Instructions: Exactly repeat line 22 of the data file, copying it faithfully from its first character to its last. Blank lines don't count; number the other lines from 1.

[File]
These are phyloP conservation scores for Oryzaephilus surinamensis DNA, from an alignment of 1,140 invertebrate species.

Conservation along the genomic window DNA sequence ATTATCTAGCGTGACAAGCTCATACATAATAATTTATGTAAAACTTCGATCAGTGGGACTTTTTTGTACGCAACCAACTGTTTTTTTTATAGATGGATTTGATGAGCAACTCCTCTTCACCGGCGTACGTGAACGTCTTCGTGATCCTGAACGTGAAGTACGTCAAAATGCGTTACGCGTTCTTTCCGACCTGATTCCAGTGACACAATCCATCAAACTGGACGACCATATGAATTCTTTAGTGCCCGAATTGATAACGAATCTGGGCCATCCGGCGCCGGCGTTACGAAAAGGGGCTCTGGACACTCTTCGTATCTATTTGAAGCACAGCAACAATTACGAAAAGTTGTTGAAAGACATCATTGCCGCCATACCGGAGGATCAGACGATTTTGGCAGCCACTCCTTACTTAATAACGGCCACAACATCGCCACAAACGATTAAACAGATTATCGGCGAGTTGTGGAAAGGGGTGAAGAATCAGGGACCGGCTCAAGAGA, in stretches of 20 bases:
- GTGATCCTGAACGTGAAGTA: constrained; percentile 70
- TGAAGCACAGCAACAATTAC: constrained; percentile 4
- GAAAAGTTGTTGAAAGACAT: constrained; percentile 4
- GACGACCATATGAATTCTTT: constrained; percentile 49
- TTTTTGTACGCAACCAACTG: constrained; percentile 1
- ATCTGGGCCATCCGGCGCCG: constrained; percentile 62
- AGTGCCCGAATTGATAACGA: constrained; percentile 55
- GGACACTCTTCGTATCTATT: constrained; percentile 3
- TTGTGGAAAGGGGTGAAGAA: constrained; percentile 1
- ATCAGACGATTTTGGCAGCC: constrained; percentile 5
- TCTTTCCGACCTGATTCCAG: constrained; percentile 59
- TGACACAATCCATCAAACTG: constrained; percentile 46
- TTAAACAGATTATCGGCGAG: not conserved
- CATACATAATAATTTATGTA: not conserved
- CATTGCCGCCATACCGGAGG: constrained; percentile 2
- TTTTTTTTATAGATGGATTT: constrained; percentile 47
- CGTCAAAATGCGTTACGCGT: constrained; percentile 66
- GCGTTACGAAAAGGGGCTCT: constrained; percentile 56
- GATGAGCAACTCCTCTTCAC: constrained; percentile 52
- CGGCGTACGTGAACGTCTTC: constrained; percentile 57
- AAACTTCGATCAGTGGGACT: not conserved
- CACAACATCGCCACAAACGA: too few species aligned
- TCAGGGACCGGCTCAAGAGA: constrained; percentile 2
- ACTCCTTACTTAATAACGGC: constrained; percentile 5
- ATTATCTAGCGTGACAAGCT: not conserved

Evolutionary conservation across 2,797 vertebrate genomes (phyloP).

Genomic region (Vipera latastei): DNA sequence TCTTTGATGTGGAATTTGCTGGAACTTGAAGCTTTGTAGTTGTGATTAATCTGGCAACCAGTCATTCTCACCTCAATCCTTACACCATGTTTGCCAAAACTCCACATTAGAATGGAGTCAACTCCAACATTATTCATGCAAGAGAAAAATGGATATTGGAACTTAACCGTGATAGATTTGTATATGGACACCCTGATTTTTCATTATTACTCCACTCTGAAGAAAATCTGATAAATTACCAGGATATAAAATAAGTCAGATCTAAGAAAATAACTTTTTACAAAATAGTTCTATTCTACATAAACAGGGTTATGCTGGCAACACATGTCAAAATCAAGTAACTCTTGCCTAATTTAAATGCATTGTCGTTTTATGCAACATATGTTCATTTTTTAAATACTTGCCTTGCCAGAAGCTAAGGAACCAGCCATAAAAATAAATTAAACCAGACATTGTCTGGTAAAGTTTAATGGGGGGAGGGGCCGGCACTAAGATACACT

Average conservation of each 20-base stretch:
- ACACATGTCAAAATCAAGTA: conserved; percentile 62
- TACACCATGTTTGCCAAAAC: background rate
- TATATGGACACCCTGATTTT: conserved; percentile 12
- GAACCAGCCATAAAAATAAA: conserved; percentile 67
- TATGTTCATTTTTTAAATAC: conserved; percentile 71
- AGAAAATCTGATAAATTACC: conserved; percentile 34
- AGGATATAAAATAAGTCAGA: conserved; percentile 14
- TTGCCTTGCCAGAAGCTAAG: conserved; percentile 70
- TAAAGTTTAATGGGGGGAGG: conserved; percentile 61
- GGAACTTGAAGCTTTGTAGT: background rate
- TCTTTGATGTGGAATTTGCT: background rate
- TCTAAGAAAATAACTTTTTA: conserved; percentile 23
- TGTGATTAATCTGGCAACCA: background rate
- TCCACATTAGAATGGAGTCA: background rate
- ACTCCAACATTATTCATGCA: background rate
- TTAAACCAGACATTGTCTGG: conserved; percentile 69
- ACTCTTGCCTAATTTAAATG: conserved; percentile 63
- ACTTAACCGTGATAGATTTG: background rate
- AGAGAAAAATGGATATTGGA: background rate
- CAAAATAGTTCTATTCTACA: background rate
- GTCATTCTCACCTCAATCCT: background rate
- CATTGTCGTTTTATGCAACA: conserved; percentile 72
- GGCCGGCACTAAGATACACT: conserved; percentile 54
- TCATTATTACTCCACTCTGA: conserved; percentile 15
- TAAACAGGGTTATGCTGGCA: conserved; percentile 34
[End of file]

- CGGCGTACGTGAACGTCTTC: constrained; percentile 57